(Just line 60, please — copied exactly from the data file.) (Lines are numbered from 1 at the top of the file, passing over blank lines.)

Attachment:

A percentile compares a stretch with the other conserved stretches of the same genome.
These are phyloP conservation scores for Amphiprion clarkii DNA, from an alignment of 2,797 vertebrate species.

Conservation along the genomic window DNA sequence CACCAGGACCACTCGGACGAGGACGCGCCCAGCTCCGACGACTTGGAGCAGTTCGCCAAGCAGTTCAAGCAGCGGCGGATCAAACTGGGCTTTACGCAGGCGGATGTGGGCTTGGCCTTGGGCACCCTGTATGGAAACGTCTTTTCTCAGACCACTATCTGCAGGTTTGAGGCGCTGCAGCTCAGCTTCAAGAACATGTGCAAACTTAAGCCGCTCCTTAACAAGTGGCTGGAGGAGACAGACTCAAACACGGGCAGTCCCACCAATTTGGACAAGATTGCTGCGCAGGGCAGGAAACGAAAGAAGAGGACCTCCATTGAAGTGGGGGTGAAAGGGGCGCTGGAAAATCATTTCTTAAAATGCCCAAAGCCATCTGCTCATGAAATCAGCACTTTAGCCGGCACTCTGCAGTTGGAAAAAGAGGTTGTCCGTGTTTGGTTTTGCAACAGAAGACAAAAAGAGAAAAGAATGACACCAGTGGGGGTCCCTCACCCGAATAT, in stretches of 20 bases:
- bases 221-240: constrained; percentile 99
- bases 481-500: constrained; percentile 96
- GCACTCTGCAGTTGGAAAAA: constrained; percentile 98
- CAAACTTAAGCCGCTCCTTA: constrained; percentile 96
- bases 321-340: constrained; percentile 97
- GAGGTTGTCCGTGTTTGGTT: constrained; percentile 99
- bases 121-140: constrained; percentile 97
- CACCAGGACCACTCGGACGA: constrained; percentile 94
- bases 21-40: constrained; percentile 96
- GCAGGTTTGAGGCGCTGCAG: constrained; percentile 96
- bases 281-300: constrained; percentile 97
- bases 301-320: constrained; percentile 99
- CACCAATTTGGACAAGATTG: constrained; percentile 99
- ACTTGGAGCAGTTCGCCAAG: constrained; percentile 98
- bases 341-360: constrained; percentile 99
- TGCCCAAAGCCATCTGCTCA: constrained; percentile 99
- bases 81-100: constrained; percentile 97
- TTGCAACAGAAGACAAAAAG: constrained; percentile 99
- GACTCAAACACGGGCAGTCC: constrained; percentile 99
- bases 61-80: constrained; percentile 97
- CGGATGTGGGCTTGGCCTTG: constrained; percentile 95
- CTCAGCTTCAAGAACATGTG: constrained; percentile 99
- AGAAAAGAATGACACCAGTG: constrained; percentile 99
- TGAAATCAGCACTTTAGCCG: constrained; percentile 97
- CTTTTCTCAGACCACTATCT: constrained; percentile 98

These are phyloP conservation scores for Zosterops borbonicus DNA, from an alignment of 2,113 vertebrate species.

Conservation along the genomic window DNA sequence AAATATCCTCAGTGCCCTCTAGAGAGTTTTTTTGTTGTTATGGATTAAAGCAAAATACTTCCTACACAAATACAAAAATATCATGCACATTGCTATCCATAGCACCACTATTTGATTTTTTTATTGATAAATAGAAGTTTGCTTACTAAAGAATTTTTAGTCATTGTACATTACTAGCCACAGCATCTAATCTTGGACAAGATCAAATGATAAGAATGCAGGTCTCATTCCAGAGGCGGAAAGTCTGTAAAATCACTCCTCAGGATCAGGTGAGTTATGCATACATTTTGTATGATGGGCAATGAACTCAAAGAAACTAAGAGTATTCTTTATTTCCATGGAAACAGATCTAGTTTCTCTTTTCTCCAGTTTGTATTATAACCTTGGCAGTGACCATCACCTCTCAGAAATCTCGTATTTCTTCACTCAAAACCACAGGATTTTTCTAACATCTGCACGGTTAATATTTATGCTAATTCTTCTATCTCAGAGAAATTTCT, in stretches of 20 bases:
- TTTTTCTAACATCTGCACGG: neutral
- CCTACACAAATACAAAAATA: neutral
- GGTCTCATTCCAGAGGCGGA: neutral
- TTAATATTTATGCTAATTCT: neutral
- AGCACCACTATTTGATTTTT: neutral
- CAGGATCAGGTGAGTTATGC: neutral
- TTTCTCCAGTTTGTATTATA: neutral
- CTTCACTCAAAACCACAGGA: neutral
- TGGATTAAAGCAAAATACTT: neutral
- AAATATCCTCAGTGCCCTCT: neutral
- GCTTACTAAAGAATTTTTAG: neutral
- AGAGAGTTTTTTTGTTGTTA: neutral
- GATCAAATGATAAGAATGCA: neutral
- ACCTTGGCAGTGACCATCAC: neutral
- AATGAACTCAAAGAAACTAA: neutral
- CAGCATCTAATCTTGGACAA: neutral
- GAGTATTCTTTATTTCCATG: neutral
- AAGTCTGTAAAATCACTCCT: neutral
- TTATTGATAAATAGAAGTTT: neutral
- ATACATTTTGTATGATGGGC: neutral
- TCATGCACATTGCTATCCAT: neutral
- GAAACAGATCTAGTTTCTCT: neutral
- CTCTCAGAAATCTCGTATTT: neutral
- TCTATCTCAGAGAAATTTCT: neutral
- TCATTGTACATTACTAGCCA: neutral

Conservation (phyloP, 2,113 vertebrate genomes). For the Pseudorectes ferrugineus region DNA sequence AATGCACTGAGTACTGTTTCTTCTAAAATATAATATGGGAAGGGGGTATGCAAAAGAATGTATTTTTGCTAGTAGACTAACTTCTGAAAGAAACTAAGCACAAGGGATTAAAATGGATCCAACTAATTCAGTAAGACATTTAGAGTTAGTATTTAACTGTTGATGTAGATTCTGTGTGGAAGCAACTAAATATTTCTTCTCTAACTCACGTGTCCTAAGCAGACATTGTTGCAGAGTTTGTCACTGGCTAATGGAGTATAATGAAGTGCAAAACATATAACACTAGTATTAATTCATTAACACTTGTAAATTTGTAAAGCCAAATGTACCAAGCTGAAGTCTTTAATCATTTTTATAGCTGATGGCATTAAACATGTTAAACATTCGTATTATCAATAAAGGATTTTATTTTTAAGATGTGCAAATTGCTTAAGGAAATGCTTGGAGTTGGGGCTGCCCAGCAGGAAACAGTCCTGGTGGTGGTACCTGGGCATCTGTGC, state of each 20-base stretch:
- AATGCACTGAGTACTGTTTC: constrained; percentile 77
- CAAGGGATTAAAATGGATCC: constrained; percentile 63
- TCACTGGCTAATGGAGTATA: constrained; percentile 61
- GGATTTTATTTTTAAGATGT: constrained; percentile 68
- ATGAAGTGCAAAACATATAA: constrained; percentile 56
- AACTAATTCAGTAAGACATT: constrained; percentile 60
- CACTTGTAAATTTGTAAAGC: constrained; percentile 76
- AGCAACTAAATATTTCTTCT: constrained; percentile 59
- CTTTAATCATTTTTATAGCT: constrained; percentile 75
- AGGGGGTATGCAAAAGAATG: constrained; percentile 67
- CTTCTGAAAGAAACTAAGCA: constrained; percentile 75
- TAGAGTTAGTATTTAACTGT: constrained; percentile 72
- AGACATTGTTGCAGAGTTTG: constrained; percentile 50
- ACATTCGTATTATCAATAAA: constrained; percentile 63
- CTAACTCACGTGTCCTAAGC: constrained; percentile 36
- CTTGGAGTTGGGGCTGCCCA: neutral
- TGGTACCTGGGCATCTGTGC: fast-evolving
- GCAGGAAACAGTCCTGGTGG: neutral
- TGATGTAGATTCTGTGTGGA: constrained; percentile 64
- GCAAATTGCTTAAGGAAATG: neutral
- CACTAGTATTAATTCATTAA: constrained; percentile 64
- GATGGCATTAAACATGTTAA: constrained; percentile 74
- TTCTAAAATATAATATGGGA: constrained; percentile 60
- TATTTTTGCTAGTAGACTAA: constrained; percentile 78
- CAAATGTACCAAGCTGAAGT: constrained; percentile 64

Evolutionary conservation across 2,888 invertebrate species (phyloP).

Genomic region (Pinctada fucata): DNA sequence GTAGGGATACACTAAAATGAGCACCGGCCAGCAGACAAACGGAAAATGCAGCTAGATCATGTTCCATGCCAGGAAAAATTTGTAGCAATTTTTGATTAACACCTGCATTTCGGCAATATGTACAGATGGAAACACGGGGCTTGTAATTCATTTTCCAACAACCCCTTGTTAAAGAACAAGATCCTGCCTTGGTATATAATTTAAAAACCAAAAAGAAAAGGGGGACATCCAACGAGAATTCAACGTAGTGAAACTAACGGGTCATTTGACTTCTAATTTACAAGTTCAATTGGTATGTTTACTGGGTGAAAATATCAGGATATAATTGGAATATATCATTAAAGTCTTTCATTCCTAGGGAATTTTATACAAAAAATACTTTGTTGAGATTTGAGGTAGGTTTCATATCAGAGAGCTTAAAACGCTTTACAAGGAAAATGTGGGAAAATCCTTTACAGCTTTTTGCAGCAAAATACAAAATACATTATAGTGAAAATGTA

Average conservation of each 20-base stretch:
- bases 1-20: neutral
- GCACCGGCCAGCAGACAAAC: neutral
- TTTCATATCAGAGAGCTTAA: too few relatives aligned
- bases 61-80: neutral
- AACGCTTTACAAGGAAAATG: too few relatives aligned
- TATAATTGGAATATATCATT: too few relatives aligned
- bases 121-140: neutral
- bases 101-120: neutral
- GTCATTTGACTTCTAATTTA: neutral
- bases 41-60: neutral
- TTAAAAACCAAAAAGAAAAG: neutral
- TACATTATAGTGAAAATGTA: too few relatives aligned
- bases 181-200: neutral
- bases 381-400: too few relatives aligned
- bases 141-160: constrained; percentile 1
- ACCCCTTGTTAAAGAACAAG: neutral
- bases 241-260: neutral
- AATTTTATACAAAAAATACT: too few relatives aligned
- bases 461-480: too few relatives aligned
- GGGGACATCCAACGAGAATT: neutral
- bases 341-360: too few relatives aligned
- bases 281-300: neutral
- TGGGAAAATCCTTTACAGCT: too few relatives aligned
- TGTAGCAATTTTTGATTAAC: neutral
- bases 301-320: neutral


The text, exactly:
- GGATTTTATTTTTAAGATGT: constrained; percentile 68